By Belinda Luscombe
September 18, 2014

Your new novel The Children Act is about a decades-old marriage in crisis. Does time increase the chance that a marriage will survive an affair?

In my experience, it’s more of an explosion after 35 years than it would be after five. The marriages can resume, but they don’t quite resume on the same terms. Even if they patch it together, the patches will show.

So your advice is, if you’re going to cheat, do it early?

Yes. If you’re going to cheat, do it before you get married.

The husband is aggrieved after seven weeks and one day without sex. Do you consider that an egregiously long time?

That’s what my character believes is an egregiously long time. One [female reader] said, “Yeah, tell him to get over it.”

A family in the book wants to withhold medical treatment for their child because they’re Jehovah’s Witnesses. A judge has to decide what to do. You’re an atheist. Is there a message here?

One thing this isn’t is an atheist tract. I was very keen to give warmth and life to the Jehovah’s Witness boy and his father. I’m really on the side of the law in this personally. But sometimes you might disrupt someone’s belief, and you find that you don’t have anything to put in its place. You might take away a network of family and social relations, a great deal of consolation and many other things. It’s not as simple as waving a wand over someone and banishing their gods and then they’ll be happy.

Did you spend much time in family court for research?

Yeah. I hung around the courts and spent time with judges. The family court seems neglected in fiction. The judgments I was reading–about the end of love, and the separation of goods and money, and the destinies of children and medical ethics–so many of them are things that fiction routinely deals with.

You grew up in Libya. Have you been back?

Not since 1960. I long to go. I was going to go after [Muammar] Gaddafi. But only a fool would go now. It’s funny, I follow everything that happens there. It’s like watching a relative in distress.

As a McEwan, are you pro–Scottish independence?

I’m a “don’t know.” My wife is very pro. I worry. Because I’m half-Scots and half-English, I think this will do great harm to England’s political makeup. We might end up with a Tory government forever. And if there were a referendum on the European Union, England would probably vote to leave. And we’d just become a tiny, irrelevant offshore tax haven.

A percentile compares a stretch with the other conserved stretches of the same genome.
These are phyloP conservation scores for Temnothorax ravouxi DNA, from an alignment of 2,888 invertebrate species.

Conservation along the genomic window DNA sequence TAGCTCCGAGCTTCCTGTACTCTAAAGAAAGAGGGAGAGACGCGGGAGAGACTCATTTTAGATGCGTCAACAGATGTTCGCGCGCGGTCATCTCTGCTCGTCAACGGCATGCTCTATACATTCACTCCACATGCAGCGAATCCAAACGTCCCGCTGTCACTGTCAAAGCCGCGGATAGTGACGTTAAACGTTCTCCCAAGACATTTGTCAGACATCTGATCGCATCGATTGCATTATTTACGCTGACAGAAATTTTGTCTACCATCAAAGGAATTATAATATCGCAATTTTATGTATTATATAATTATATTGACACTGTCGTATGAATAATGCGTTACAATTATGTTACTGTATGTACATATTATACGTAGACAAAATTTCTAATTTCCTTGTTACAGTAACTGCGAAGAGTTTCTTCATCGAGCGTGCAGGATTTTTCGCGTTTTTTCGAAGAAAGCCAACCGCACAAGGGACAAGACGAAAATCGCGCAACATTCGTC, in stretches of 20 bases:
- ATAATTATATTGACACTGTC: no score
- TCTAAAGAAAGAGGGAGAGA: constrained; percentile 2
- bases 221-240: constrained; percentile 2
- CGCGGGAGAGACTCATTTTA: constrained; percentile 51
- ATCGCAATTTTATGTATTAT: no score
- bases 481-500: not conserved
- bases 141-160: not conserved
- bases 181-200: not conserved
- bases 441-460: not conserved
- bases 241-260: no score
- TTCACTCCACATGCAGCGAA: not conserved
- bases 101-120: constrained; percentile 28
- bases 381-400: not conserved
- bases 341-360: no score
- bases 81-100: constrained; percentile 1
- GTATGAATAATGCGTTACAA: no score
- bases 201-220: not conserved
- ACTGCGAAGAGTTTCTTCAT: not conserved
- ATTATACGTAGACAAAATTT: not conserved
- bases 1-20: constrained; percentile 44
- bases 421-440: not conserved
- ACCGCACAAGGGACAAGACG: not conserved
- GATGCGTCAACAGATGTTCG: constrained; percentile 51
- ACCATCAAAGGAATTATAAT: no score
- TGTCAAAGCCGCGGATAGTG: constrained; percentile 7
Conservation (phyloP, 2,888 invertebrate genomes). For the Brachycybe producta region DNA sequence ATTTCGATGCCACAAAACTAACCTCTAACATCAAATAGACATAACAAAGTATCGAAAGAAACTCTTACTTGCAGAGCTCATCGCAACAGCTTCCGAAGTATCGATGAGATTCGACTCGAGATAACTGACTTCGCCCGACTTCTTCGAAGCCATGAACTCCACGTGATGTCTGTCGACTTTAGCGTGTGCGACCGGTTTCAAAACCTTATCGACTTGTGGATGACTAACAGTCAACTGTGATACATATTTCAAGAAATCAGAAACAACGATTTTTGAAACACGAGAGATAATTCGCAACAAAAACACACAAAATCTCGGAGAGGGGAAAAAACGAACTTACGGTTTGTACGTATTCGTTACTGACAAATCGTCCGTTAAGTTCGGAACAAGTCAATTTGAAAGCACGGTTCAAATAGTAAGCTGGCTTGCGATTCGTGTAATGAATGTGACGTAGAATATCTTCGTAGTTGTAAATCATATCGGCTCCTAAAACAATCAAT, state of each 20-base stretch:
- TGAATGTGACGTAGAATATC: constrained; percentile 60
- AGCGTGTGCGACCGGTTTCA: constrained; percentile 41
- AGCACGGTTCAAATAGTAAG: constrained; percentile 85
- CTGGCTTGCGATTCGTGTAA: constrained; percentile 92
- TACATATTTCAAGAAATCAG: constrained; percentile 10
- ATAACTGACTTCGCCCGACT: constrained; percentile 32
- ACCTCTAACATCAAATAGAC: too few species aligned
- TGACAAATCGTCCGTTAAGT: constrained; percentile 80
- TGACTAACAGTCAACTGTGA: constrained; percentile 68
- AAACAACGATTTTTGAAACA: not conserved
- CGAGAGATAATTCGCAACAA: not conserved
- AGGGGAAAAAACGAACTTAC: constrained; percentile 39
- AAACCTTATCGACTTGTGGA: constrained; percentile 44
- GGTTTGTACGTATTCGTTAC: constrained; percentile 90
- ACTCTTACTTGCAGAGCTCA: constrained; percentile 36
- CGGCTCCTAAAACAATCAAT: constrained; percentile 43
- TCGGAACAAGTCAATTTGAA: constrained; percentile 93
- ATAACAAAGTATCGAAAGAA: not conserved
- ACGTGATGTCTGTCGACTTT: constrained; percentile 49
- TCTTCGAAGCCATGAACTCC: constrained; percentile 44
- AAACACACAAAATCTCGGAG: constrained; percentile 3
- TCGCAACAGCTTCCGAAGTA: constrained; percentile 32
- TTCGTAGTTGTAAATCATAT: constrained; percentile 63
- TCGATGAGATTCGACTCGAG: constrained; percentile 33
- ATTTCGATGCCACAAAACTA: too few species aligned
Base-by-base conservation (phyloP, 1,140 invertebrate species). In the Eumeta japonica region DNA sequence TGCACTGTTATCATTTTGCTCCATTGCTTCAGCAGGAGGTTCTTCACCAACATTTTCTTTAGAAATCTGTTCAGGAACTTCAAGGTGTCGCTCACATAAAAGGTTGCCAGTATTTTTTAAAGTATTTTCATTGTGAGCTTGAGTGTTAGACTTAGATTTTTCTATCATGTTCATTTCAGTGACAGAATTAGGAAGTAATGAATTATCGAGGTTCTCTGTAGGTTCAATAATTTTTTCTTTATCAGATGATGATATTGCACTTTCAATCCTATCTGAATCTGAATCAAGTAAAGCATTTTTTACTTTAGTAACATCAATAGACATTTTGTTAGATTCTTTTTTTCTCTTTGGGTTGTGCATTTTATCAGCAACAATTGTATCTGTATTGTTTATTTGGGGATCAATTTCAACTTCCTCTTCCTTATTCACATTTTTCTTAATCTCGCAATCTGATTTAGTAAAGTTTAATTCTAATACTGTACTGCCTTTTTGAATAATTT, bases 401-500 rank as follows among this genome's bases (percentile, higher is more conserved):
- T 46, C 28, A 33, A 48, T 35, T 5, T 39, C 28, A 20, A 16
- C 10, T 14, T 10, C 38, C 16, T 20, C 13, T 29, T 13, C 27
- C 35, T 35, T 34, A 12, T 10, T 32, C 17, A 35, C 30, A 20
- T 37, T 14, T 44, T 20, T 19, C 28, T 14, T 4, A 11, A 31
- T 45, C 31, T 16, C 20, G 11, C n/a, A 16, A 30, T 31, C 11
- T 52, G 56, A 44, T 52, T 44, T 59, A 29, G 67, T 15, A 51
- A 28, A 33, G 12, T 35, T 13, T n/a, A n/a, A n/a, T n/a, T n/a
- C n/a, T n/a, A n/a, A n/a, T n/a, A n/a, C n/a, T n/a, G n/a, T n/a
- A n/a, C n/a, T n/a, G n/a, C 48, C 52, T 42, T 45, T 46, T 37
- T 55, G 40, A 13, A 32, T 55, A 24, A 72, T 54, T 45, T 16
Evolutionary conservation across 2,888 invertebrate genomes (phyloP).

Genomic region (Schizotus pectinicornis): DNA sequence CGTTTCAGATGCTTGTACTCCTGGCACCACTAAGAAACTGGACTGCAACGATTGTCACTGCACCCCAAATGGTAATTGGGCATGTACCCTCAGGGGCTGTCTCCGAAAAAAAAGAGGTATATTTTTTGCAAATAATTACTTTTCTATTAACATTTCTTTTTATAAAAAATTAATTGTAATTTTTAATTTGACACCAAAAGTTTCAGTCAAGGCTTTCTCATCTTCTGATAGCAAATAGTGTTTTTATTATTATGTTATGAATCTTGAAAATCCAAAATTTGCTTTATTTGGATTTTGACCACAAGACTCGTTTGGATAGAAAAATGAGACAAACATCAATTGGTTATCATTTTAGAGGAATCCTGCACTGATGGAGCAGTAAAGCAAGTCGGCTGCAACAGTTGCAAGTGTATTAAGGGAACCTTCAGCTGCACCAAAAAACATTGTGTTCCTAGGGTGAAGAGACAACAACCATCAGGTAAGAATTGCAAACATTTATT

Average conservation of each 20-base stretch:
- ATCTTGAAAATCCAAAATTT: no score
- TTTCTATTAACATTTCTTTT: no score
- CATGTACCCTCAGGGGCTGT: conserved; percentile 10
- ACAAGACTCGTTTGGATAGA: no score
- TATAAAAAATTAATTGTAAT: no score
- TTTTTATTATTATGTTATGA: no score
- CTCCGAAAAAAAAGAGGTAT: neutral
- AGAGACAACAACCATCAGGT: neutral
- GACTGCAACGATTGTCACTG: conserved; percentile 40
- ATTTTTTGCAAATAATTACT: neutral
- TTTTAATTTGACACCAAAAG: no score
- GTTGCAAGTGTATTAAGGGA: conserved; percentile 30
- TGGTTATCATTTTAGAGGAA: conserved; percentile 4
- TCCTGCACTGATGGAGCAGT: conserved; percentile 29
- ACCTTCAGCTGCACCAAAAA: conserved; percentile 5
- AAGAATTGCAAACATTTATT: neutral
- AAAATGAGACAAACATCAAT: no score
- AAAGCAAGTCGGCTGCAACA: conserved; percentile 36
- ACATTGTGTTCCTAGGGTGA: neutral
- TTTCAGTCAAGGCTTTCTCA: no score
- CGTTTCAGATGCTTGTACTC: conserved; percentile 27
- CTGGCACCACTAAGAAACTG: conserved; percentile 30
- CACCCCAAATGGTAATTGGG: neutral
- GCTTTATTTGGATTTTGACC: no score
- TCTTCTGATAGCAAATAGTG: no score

You discovered a decade ago that you have a much older brother who was a bricklayer. Isn’t that fodder for a novel?

No. Well, I don’t want to invade his space. I’m very fond of him. He’s been a real plus. I haven’t ruled out exploring that one, but I would want to deal with it fictionally. And probably before investigating that whole very interesting scenario, translate it into something else.

Do your earlier, darker novels have more or fewer fans?

Some people write to me and say, “You only ever wrote one good book.” And others say, “I just love what you’ve been doing ever since Atonement,” I’m pleased that there isn’t a consensus. But yeah, there are some pale young men who think Comfort of Strangers is the one.

Sir Ian McKellen says people mistake him for you. Is the reverse true?

Oh, absolutely. A very famous Welsh poet told me he really admired my Richard II. I’ve never heard before that he gets it as well, and my heart leaps in joy. That’s good.

Contact us at editors@time.com.

This appears in the September 29, 2014 issue of TIME.

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